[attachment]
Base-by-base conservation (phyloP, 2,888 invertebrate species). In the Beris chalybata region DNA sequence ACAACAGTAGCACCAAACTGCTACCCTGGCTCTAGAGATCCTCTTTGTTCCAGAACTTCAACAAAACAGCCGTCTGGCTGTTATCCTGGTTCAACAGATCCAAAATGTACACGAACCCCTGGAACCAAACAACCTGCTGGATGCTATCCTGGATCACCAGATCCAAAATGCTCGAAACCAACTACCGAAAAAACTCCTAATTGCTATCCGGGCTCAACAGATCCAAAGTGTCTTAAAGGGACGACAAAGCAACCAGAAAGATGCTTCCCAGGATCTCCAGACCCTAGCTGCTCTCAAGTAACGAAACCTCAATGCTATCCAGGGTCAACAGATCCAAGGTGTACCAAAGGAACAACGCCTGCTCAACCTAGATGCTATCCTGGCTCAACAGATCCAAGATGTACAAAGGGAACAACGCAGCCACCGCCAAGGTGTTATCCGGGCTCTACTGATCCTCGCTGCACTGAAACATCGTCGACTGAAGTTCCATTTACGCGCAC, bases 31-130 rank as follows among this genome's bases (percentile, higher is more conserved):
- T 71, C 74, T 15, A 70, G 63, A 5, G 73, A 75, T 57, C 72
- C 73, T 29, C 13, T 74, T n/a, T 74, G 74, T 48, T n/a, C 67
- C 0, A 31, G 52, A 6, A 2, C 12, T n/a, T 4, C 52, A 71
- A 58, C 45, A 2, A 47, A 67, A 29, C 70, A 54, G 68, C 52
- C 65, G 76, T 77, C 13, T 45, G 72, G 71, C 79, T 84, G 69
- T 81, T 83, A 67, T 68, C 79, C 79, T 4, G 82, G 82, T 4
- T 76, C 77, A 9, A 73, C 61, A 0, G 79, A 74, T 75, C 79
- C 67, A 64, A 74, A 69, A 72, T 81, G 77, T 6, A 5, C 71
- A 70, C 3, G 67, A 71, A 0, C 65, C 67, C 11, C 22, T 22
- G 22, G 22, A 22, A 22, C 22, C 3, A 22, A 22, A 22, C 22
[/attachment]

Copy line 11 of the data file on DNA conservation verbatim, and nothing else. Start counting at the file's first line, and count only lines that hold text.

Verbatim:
- G 22, G 22, A 22, A 22, C 22, C 3, A 22, A 22, A 22, C 22